Different Modes of Granting Loans by Commercial Banks

The basic function of a commercial bank is to make loans and advances out of the money which is received from the public by way of deposits.The loans are particularly granted to businessmen and members of the public against personal security, gold and silver and other movable and immovable assets.  Such loans and advances are given to members of the public and to the business community at a higher rate of interest than allowed by banks on various deposit accounts. The rate of interest charged on loans and advances varies depending upon the purpose, period and the mode of repayment. The difference between the rates of interest allowed on deposits and the rate charged on the loans is the main source of a commercial banks income.  A loan is granted for a specific time period. Generally, commercial banks grant short-term loans. But term loans, that is, loan for more  than a year, may also  be granted. The borrower may withdraw the entire amount in lump sum or in installments. However, interest is charged on the full amount of loan. A loan may be repaid either in lump sum or in installments. An advance is a credit facility provided by the bank to its customers. It differs from loan in the sense that loans may be granted for longer period, but advances are normally granted for a short  period of time. Further the purpose of granting advances is to meet the day to day requirements  of business. The rate of interest charged on advances varies from bank to bank. Interest is charged only on the amount withdrawn and not on the sanctioned amount.

Different Modes of Granting Loans by Commercial Banks

Commercial banks generally lend money in the following form:

  1. Cash  Credit:  A cash credit is an arrangement whereby the bank agrees to lend money to the borrower up to a certain limit. The bank puts this amount of  money to the credit of the borrower. The borrower draws the money  as and when he needs. Interest is charged only on the amount actually drawn and not on the amount placed to the credit of borrower’s account. Cash credit is generally granted on a bond of credit or certain other securities.
  2. Loans:  A specified amount sanctioned by a bank to the customer is called a‘loan’. It is granted for a fixed period, say six months, or a year. The specified amount is put on the credit of the borrower’s account. He can withdraw this amount in lump sum or can draw cheques against this sum for any amount. Interest is charged on the full amount even if the borrower does not  utilize  it. The rate of interest is lower on loans in comparison to cash credit. A loan is generally granted against the security of property or personal security. The loan may be repaid in lump sum or in  installments   Every bank has its own procedure of  granting loans. Hence a bank is at liberty to grant loan depending on its own resources.The loan can be granted as:
    1. Demand  loans:  Demand loan is repayable on demand. In other words it is repayable at short notice. The entire amount of demand loan is disbursed at one time and the borrower has to pay interest on it.The borrower can repay the loan either in  lump sum  (one time)or as agreed with the bank. Loans are normally granted by the bank against tangible securities.
    2. Term  loans:  Medium and long term loans are called ‘Term loans’. Term loans are granted for more than one year and repayment of such loans is spread over a longer period. The repayment is generally made in suitable  installments  of fixed amount. These loans are repayable over a period of 5 years and maximum up to 15 years.  Term loan is required for the purpose of setting up of new business activity, renovation,  modernization   expansion/extension of existing units, purchase of plant and machinery, vehicles, land for setting up a factory, construction of factory building or purchase of other immovable assets. These loans are generally secured against the mortgage of land, plant and machinery,building and other securities. The normal rate of interest charged for such loans is generally quite high.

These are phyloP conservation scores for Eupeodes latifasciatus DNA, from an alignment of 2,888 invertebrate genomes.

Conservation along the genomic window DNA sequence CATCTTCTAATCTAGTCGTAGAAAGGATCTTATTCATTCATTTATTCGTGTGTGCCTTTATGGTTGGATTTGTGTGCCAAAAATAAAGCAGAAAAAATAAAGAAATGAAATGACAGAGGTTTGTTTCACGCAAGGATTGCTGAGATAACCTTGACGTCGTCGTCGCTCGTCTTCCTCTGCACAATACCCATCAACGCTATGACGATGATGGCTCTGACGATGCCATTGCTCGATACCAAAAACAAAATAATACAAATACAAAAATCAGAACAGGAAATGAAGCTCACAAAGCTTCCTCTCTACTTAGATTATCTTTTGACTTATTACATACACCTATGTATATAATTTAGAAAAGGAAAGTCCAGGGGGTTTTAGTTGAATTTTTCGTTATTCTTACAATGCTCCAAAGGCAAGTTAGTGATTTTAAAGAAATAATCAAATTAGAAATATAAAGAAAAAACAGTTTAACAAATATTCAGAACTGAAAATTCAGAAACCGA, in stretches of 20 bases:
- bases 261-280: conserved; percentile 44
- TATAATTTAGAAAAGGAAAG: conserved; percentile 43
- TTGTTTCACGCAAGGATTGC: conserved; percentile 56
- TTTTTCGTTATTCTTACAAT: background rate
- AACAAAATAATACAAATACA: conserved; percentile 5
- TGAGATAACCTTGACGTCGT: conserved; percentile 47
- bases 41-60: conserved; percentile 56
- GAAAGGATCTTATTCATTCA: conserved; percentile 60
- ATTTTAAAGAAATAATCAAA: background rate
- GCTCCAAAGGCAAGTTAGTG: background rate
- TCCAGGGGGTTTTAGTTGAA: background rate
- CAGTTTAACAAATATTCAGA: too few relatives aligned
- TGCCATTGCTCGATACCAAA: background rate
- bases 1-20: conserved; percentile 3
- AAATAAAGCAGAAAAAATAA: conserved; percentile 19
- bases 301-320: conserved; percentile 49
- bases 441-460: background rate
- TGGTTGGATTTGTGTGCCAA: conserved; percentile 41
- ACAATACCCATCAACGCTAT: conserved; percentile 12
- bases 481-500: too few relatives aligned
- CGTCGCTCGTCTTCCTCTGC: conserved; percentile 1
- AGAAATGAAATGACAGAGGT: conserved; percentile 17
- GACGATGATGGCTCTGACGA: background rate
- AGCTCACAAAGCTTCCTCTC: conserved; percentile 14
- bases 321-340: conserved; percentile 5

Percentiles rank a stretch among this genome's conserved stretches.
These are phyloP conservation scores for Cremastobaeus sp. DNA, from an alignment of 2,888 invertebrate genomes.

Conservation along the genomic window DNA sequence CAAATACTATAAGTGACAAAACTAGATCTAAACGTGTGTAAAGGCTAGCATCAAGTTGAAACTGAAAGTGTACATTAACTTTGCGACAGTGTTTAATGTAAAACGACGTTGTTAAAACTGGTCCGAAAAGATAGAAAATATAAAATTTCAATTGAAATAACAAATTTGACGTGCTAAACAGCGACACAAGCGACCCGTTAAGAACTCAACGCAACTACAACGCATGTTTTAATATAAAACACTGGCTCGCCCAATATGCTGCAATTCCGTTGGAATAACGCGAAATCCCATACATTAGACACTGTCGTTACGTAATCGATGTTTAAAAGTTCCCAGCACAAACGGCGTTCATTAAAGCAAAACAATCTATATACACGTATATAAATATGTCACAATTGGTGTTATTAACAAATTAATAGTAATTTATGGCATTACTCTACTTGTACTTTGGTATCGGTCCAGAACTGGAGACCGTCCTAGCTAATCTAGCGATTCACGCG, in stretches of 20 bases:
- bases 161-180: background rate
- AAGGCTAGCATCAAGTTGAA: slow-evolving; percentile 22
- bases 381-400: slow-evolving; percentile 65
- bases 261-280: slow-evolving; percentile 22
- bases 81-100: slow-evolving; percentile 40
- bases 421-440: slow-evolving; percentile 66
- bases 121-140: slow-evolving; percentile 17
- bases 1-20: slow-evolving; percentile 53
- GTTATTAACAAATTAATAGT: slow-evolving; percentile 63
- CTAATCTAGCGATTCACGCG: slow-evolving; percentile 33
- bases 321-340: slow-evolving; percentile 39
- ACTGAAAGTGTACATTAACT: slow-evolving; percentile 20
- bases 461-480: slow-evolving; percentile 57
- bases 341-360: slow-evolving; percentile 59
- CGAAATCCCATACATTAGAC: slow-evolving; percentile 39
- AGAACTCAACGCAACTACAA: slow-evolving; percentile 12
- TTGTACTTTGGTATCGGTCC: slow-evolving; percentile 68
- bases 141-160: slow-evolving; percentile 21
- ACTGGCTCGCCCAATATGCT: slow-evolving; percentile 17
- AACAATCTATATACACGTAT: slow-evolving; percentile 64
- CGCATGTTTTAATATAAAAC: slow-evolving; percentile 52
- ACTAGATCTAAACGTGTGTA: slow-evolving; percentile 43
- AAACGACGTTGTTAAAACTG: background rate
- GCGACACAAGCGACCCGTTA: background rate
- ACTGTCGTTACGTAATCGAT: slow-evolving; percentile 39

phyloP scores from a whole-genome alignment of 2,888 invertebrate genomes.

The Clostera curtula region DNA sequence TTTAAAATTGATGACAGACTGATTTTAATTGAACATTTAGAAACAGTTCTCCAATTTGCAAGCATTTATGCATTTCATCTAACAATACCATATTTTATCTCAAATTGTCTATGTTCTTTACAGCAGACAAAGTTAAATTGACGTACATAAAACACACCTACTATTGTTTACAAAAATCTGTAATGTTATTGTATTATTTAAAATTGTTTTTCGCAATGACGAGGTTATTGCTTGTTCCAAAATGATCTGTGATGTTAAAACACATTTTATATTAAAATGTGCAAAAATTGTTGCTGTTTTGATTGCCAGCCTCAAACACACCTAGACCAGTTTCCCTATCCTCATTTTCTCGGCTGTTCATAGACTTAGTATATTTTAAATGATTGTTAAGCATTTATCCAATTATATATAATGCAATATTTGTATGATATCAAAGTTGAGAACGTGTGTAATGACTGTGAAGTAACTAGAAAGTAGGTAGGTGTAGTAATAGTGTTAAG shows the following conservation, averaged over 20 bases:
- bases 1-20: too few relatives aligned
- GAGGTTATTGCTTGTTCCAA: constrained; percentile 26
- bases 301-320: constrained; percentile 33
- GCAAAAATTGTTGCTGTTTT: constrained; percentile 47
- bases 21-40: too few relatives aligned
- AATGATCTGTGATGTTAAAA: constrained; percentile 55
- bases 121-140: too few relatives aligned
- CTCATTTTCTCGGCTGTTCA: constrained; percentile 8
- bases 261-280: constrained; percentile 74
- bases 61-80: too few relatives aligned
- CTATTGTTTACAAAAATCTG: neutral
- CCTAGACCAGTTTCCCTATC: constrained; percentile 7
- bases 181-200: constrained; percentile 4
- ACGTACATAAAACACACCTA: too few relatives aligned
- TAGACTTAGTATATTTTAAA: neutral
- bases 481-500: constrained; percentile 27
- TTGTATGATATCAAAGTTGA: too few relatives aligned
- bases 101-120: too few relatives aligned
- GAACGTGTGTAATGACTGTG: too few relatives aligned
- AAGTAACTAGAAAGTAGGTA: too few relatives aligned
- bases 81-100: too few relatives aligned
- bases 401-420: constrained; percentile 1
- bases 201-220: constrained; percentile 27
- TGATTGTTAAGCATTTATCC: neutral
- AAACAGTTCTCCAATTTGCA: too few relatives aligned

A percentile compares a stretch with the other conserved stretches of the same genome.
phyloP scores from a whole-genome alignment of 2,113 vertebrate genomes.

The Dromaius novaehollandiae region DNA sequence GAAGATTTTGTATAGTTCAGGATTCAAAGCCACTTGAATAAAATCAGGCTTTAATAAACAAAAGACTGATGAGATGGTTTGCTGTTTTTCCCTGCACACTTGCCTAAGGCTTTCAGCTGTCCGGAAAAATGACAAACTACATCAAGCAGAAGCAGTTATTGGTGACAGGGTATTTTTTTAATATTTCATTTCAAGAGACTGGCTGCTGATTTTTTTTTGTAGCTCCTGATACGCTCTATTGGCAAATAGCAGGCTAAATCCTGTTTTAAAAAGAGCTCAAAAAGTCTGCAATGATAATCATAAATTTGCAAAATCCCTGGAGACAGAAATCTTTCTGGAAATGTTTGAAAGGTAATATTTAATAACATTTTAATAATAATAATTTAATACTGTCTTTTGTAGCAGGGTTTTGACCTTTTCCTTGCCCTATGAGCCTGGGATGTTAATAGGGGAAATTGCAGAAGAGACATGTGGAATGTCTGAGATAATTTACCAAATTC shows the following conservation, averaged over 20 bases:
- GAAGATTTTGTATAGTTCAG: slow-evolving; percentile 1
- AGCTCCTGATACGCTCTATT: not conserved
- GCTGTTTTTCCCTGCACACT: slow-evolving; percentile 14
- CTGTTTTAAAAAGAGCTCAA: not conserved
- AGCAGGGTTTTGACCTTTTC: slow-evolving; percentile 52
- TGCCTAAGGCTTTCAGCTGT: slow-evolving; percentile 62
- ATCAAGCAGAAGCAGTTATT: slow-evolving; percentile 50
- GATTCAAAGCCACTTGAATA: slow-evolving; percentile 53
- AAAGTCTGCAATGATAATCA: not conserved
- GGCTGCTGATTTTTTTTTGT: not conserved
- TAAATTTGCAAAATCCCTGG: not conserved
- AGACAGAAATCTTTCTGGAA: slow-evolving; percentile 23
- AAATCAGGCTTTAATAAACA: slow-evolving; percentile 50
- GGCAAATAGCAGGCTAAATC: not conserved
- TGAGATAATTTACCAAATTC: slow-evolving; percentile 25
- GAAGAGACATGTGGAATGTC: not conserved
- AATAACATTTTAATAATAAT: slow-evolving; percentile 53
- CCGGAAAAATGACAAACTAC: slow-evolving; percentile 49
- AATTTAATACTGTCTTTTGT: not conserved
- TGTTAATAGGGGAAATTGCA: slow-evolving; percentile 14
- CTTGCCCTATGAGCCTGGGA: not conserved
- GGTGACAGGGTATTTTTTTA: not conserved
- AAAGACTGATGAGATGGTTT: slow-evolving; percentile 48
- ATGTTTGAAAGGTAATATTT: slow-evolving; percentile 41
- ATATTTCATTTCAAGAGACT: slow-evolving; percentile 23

3. Bank  Overdraft:  Overdraft facility is more or less similar to cash credit facility. Overdraft facility is the result of an agreement with the bank by which a current account holder is allowed to withdraw a specified amount over and above the credit balance in his/her account. It is a short term facility.This facility is made available to current account holders who operate their account through cheques. The customer is permitted to withdraw the amount as and when he/she needs it and to repay it through deposits in his account as and when it is convenient to him/her. Overdraft facility is generally granted by bank on the basis of a written request by the customer. Some times, banks also insist on either a promissory note from the borrower or personal security to ensure safety of funds. Interest is charged on actual amount withdrawn by the customer. The interest rate on overdraft is higher than that of the rate on loan.
  4. Discounting of Bills:  Apart from granting cash credit, loans and overdraft, banks also grant financial assistance to customers by discounting bills of exchange. Banks purchase the bills at face value minus interest at current rate of interest for the period of the bill. This is known as ‘discounting of bills’. Bills of exchange are negotiable instruments and enable the debtors to discharge their obligations towards their creditors. Such bills of exchange arise out of commercial transactions both in internal trade and external trade. By discounting these bills before they are due for a nominal amount, the banks help the business community. Of course, the banks recover the full amount of these bills from the persons liable to make payment.

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